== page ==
Opinion: Mind your manners…

Faith in Waipa

By Murray Smith, Senior Leader, Bridges Church

Some time ago our family hosted some overseas exchange students on a home-stay basis.

They were pleasant enough kids, but our lasting impression of this bunch was their sense of entitlement. We went out of our way to show courtesy and to indulge their wishes and preferences – all in the name of local Kiwi hospitality. This was particularly around the food area. We’re a family who try to host in ways that please guests. We also understand how cultural differences influence ways that gratitude is expressed (or not!).

What took us aback continually was how the majority among this group responded to questions if they’d like to eat certain foods or if they’d like to go somewhere.

To get a response of “Sure,” or at best, “Sure, that’d be good,” and at worst “I don’t eat that”, was entirely unexpected.

Trivial, I know, but saying ‘please’ and ‘thankyou’ goes a long way. “Big doors swing on little hinges,” the saying goes and parents who neglect diligently encouraging their kids to be thankful and to express gratitude do them a major dis-service.

The thing is, a grateful person will be a more whole, more aware and happier human being possessing a thankful disposition. Gratitude leans towards being positive in outlook whereas a spirit of complaint and ingratitude drifts incessantly to seeing fault and deficit.

I like lyrics to an old poem that say, “two men looked through prison bars: one saw mud, the other saw stars.”
It’s all about perspective. We are going to see the ‘cup’ in life as either half full – or half empty. And thankfulness determines how we perceive our situation, effecting so much about our wellbeing. Even if life’s circumstances are trying, finding things that we can be thankful for, will lift our joy… a characteristic that never co-exists alongside grumbling and discontent.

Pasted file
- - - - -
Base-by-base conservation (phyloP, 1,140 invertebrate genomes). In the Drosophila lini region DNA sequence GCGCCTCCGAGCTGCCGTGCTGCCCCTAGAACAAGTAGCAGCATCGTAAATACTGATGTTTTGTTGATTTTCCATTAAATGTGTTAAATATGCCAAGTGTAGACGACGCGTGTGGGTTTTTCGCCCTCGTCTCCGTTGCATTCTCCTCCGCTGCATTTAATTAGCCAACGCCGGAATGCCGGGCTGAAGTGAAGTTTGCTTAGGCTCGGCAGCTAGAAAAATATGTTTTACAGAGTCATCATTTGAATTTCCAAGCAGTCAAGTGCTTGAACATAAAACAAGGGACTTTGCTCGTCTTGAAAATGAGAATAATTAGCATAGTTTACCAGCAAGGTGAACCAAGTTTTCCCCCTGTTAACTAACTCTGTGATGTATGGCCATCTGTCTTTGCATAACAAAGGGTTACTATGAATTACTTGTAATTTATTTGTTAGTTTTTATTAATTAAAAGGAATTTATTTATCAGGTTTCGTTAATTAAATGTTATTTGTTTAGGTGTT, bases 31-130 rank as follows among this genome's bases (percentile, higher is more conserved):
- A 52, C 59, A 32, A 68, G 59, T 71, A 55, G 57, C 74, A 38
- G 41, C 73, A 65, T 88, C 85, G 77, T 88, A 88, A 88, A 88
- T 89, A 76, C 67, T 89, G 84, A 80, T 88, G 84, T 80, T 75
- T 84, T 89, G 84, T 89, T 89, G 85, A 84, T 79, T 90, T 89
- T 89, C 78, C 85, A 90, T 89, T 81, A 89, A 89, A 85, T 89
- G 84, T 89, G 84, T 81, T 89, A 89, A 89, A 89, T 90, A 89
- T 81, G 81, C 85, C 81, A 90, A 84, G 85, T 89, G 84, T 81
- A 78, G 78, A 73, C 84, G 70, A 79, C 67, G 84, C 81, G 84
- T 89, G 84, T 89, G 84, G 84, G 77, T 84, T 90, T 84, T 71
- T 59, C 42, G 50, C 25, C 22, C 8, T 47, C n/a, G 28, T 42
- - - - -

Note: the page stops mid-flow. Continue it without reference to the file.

We live in a very entitled generation. Travelling in third world settings where happiness and contentment cannot be found through abundance of food, clothing and possessions, deeply challenges a re-calibration of your values in life…and what constitutes success too. It is all relative. Just owning a car places you in the top 5% of world wealth holders according to a world-wide development organisation that mobilises people against poverty.

But are we thankful for our privilege?

Ingratitude is ugly.

At home we pause to thank God for the food we eat at mealtimes. One of our kids was visiting a family where that wasn’t part of their practice. She meekly asked her hosts if they were going to thank God for a meal to which the response was “Why thank God, Mum made it!”

Such oblivion is prevalent pointing to a deeper thoughtless lack of appreciation of where good things come from. People quickly attribute a tragedy to ‘an act of God’- but aren’t so quick offering thanks to Him for some blessing enjoyed.

The One supplying life, breath and everything that sustains us deserves thanks.

“In Him we live and move and have our being.”

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